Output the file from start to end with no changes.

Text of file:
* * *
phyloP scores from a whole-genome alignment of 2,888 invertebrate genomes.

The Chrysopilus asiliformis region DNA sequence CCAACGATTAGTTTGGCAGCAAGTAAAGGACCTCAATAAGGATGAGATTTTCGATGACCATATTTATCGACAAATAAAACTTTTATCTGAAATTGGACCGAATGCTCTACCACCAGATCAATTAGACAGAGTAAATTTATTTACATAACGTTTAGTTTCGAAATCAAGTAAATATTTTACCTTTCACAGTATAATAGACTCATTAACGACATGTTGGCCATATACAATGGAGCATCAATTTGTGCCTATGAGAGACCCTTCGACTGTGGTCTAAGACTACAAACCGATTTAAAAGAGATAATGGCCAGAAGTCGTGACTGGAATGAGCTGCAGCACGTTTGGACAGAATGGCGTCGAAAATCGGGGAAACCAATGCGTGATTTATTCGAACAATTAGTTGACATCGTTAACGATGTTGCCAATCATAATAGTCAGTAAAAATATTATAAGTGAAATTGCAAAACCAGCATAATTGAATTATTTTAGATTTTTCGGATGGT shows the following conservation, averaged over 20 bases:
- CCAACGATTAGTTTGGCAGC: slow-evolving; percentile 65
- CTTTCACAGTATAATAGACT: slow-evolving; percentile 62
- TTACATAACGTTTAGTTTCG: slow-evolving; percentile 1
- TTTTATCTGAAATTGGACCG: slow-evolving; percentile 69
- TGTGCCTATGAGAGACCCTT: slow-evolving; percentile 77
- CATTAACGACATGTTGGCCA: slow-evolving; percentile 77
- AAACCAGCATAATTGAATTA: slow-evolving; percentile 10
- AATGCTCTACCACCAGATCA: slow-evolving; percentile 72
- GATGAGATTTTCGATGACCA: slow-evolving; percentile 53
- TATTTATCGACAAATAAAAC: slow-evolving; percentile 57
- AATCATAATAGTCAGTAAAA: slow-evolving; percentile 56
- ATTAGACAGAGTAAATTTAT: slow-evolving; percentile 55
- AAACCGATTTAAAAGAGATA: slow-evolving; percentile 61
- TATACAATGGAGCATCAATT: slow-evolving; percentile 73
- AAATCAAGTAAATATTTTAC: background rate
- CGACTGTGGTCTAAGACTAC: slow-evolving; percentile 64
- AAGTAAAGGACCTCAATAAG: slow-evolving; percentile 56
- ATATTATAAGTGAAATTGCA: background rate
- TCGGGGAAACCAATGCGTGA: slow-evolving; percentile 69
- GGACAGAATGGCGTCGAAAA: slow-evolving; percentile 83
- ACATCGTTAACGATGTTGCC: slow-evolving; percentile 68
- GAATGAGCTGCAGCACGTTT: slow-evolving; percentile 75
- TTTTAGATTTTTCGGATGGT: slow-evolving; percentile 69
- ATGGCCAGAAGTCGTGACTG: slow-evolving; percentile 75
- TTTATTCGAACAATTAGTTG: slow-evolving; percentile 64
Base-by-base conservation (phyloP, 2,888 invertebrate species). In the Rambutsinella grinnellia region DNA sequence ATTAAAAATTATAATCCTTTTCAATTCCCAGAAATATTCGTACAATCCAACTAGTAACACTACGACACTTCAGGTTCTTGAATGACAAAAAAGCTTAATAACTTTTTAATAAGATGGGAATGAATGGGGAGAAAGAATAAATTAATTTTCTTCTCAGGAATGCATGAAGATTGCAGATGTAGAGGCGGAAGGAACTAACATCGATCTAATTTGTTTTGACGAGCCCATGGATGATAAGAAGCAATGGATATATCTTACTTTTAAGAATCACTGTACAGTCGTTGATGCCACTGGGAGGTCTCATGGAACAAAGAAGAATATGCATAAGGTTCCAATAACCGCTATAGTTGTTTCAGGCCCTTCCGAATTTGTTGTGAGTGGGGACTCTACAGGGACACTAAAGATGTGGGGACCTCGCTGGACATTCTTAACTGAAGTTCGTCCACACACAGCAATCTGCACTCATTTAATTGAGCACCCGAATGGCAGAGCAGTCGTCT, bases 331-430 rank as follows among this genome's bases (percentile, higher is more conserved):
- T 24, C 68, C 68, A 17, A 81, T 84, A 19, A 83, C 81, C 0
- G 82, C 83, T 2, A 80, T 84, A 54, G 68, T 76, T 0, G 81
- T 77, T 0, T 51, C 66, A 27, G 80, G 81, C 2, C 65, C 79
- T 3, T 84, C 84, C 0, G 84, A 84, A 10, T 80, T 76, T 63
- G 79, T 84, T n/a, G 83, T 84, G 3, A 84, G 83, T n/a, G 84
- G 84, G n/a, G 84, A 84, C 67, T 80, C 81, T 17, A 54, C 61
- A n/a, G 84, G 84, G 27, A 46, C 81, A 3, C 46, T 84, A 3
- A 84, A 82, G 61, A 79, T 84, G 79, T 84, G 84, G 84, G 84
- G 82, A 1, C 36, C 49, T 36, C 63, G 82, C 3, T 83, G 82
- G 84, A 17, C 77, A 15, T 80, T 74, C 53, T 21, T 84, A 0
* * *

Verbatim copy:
phyloP scores from a whole-genome alignment of 2,888 invertebrate genomes.

The Chrysopilus asiliformis region DNA sequence CCAACGATTAGTTTGGCAGCAAGTAAAGGACCTCAATAAGGATGAGATTTTCGATGACCATATTTATCGACAAATAAAACTTTTATCTGAAATTGGACCGAATGCTCTACCACCAGATCAATTAGACAGAGTAAATTTATTTACATAACGTTTAGTTTCGAAATCAAGTAAATATTTTACCTTTCACAGTATAATAGACTCATTAACGACATGTTGGCCATATACAATGGAGCATCAATTTGTGCCTATGAGAGACCCTTCGACTGTGGTCTAAGACTACAAACCGATTTAAAAGAGATAATGGCCAGAAGTCGTGACTGGAATGAGCTGCAGCACGTTTGGACAGAATGGCGTCGAAAATCGGGGAAACCAATGCGTGATTTATTCGAACAATTAGTTGACATCGTTAACGATGTTGCCAATCATAATAGTCAGTAAAAATATTATAAGTGAAATTGCAAAACCAGCATAATTGAATTATTTTAGATTTTTCGGATGGT shows the following conservation, averaged over 20 bases:
- CCAACGATTAGTTTGGCAGC: slow-evolving; percentile 65
- CTTTCACAGTATAATAGACT: slow-evolving; percentile 62
- TTACATAACGTTTAGTTTCG: slow-evolving; percentile 1
- TTTTATCTGAAATTGGACCG: slow-evolving; percentile 69
- TGTGCCTATGAGAGACCCTT: slow-evolving; percentile 77
- CATTAACGACATGTTGGCCA: slow-evolving; percentile 77
- AAACCAGCATAATTGAATTA: slow-evolving; percentile 10
- AATGCTCTACCACCAGATCA: slow-evolving; percentile 72
- GATGAGATTTTCGATGACCA: slow-evolving; percentile 53
- TATTTATCGACAAATAAAAC: slow-evolving; percentile 57
- AATCATAATAGTCAGTAAAA: slow-evolving; percentile 56
- ATTAGACAGAGTAAATTTAT: slow-evolving; percentile 55
- AAACCGATTTAAAAGAGATA: slow-evolving; percentile 61
- TATACAATGGAGCATCAATT: slow-evolving; percentile 73
- AAATCAAGTAAATATTTTAC: background rate
- CGACTGTGGTCTAAGACTAC: slow-evolving; percentile 64
- AAGTAAAGGACCTCAATAAG: slow-evolving; percentile 56
- ATATTATAAGTGAAATTGCA: background rate
- TCGGGGAAACCAATGCGTGA: slow-evolving; percentile 69
- GGACAGAATGGCGTCGAAAA: slow-evolving; percentile 83
- ACATCGTTAACGATGTTGCC: slow-evolving; percentile 68
- GAATGAGCTGCAGCACGTTT: slow-evolving; percentile 75
- TTTTAGATTTTTCGGATGGT: slow-evolving; percentile 69
- ATGGCCAGAAGTCGTGACTG: slow-evolving; percentile 75
- TTTATTCGAACAATTAGTTG: slow-evolving; percentile 64
Base-by-base conservation (phyloP, 2,888 invertebrate species). In the Rambutsinella grinnellia region DNA sequence ATTAAAAATTATAATCCTTTTCAATTCCCAGAAATATTCGTACAATCCAACTAGTAACACTACGACACTTCAGGTTCTTGAATGACAAAAAAGCTTAATAACTTTTTAATAAGATGGGAATGAATGGGGAGAAAGAATAAATTAATTTTCTTCTCAGGAATGCATGAAGATTGCAGATGTAGAGGCGGAAGGAACTAACATCGATCTAATTTGTTTTGACGAGCCCATGGATGATAAGAAGCAATGGATATATCTTACTTTTAAGAATCACTGTACAGTCGTTGATGCCACTGGGAGGTCTCATGGAACAAAGAAGAATATGCATAAGGTTCCAATAACCGCTATAGTTGTTTCAGGCCCTTCCGAATTTGTTGTGAGTGGGGACTCTACAGGGACACTAAAGATGTGGGGACCTCGCTGGACATTCTTAACTGAAGTTCGTCCACACACAGCAATCTGCACTCATTTAATTGAGCACCCGAATGGCAGAGCAGTCGTCT, bases 331-430 rank as follows among this genome's bases (percentile, higher is more conserved):
- T 24, C 68, C 68, A 17, A 81, T 84, A 19, A 83, C 81, C 0
- G 82, C 83, T 2, A 80, T 84, A 54, G 68, T 76, T 0, G 81
- T 77, T 0, T 51, C 66, A 27, G 80, G 81, C 2, C 65, C 79
- T 3, T 84, C 84, C 0, G 84, A 84, A 10, T 80, T 76, T 63
- G 79, T 84, T n/a, G 83, T 84, G 3, A 84, G 83, T n/a, G 84
- G 84, G n/a, G 84, A 84, C 67, T 80, C 81, T 17, A 54, C 61
- A n/a, G 84, G 84, G 27, A 46, C 81, A 3, C 46, T 84, A 3
- A 84, A 82, G 61, A 79, T 84, G 79, T 84, G 84, G 84, G 84
- G 82, A 1, C 36, C 49, T 36, C 63, G 82, C 3, T 83, G 82
- G 84, A 17, C 77, A 15, T 80, T 74, C 53, T 21, T 84, A 0